The workshop also explored the links between the case studies and this style of teaching to other pressing agendas in higher education, such as graduate attributes, employability, internationalisation and interdisciplinarity, transformative education and life-long learning, and flexible and online learning.

 

Photograph: Prof Pat Bailey, Pro-Vice Chancellor Environment and Sustainability and Dean of the Faculty of Natural Sciences, Keele University (by Asitha Jayawardena)

 

Note: Much content of this write-up is an adaptation from the workshop handout.  

More info on this series of workshops

 

 

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WORKSHOP: Developing Graduate Attributes through the Sustainability Agenda and Problem-Based Learning

SML-PBL-WSA workshop on Developing Graduate Attributes through the Sustainability Agenda and Problem-Based Learning (PBL) will be hosted by the London RCE at London South Bank University on 15 July 2013.

This is the fourth of a series of workshops held around the UK in 2012/13, as part of a three-year project funded by the Higher Education Academy’s National Teaching Fellowship Scheme entitled ‘Hybrid problem-based learning: a scalable approach to sustainability education?’. It is a collaboration between Keele University, the University of Manchester and Staffordshire University.

This workshop will explore the Hybrid-PBL approach that has been developed to enable the delivery of PBL-style teaching to larger cohort numbers in a less resource intensive way for the teaching and learning of sustainability education.

Image adapted from the PBL workshops page on Keele University website

More info on this series of workshops

The suite of Sustainable University websites: Sustainable University One-stop Shop, News and Information, Research, Good Practice, Quotes and Facts, Blog, Diary and Micro-blog (@sustainableuni1 on Twitter)

‘Sharing for a Sustainable World’ #SSW on http://twitter.com/sustainableuni1 & http://uk.linkedin.com/in/asithaj/

WORKSHOP: Developing Graduate Attributes through Sustainability

Developing Graduate Attributes through Sustainability, a free one-day workshop, will be held at the University of Gloucestershire on 15 March 2013.

Aimed at educators from any discipline, this workshop will focus on the delivery of Education for Sustainable Development (ESD) and graduate attributes using an interdisciplinary ‘Hybrid’ Problem-Based Learning (PBL) approach. It is the outcome of a three-year project funded by the National Teaching Fellowship Scheme of the Higher Education Academy (HEA). Three universities – Keele, Manchester and Staffordshire – have collaborated on this project.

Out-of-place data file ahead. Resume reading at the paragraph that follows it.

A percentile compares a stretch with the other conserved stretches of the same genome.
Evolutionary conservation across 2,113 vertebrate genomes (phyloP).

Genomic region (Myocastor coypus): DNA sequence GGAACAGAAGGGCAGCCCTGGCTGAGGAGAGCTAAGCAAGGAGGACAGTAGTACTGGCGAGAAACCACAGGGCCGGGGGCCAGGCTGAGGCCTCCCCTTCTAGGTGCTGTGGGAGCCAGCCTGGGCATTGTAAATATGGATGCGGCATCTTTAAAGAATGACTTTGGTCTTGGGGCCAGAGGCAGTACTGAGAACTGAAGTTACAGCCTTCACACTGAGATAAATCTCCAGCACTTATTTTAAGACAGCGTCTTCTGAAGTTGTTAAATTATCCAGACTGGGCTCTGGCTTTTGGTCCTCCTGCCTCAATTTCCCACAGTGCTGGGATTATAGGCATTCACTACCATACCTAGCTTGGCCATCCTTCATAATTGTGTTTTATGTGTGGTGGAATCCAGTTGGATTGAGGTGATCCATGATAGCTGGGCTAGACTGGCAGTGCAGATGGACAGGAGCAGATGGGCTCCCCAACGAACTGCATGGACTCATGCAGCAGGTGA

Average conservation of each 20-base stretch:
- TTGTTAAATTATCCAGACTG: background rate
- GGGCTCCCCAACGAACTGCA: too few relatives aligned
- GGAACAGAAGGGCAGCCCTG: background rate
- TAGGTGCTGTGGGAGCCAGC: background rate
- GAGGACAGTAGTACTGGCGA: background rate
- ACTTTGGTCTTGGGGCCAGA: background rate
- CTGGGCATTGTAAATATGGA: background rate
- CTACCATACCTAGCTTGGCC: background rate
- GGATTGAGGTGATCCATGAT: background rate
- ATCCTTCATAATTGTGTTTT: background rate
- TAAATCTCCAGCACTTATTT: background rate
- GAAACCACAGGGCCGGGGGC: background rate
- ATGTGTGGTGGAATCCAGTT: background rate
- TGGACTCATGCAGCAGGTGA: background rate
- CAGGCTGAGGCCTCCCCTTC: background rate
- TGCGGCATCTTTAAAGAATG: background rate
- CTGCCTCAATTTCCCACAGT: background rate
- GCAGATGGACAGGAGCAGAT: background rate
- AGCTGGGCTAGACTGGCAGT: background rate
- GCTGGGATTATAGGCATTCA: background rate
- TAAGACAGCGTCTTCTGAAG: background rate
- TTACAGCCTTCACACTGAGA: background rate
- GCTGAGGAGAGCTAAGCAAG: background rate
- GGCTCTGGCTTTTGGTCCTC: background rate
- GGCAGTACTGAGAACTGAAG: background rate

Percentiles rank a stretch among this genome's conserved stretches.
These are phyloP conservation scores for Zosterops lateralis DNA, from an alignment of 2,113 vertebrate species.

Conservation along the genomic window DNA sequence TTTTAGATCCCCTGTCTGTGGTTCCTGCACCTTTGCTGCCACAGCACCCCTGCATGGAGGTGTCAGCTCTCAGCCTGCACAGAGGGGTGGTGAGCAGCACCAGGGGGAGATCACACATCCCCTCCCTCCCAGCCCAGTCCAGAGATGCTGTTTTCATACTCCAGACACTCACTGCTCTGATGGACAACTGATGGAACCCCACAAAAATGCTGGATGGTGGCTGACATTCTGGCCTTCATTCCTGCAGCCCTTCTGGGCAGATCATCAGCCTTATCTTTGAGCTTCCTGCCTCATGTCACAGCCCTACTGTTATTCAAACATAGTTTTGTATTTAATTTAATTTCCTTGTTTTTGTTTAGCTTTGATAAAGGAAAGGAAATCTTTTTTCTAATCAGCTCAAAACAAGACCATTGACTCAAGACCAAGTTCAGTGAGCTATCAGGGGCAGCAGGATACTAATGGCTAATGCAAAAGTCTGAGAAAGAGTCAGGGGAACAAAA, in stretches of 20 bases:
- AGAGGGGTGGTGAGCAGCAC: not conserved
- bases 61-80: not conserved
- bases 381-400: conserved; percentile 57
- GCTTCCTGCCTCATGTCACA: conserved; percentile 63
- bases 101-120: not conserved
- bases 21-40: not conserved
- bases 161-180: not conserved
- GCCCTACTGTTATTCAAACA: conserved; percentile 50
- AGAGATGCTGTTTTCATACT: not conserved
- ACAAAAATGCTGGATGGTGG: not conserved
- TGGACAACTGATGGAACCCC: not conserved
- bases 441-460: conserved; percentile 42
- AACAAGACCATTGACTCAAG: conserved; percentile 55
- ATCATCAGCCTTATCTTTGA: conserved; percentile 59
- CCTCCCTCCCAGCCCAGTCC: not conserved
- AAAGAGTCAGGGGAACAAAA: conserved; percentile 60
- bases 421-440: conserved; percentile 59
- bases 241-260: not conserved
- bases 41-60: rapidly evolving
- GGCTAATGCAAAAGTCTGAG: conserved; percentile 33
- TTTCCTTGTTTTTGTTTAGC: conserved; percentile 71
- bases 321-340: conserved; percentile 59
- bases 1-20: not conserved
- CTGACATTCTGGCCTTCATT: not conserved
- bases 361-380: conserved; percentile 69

More info (University of Gloucestershire website)

More info (Keele University website)

 

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Conference: Knowledge gaps in Climate Change research

The second annual PhD conference of The Tyndall Centre for Climate Change ‘Knowledge Gaps in Climate Change Research – how are you tackling it?’ will be held at the University of East Anglia (UEA) from 11 to 13 April 2012. Its purpose is to facilitate discussion on the knowledge gaps in climate change research, and how PhDs, the Postdocs and Professors of the future, aim to address them.

Abstracts are invited for the four paper sessions and poster sessions, which will reflect Tyndall Centre’s four new themes:

  • Land and Water
  • Cities and Coasts
  • Governance and Behaviour
  • Energy and Emissions

Professor Mike Hulme (UEA) will deliver the opening keynote address on ‘Climate change: what sort of knowledge for what sort of politics?’ Among the other confirmed speakers are Professor Bob Watson FRS (Chief Scientific Advisor to DEFRA), Dr. Xianfu Lu (adaptation specialist at the Asian Development Bank), and Richard Gledhill (Head of Climate Change and Carbon Market Services at PricewaterhouseCoopers).

Important dates:

  • 23 January 2012: Deadline for abstract submissions
  • 13 February 2012: Successful abstract applicants informed
  • 1 March 2012: Registration for attendees closes

More…

The suite of Sustainable University websites: Sustainable University One-stop Shop, News and Information, Publications, Good Practice, Micro-blog (Twitter)

Manchester researchers win award for sustainable chemical engineering

Two academics from the School of Chemical Engineering and Analytical Science at the University of Manchester are the recipients of the 2011 IChemE Innovation and Excellence Award for Bioprocessing. Dr Constantinos Theodoropoulos and Professor Colin Webb received this award for their work on ’Sustainable biorefineries through the co-production of fuels and chemicals: The biochemical production of succinic acid from biorefinery glycerol.’

Photograph: University of Manchester

More…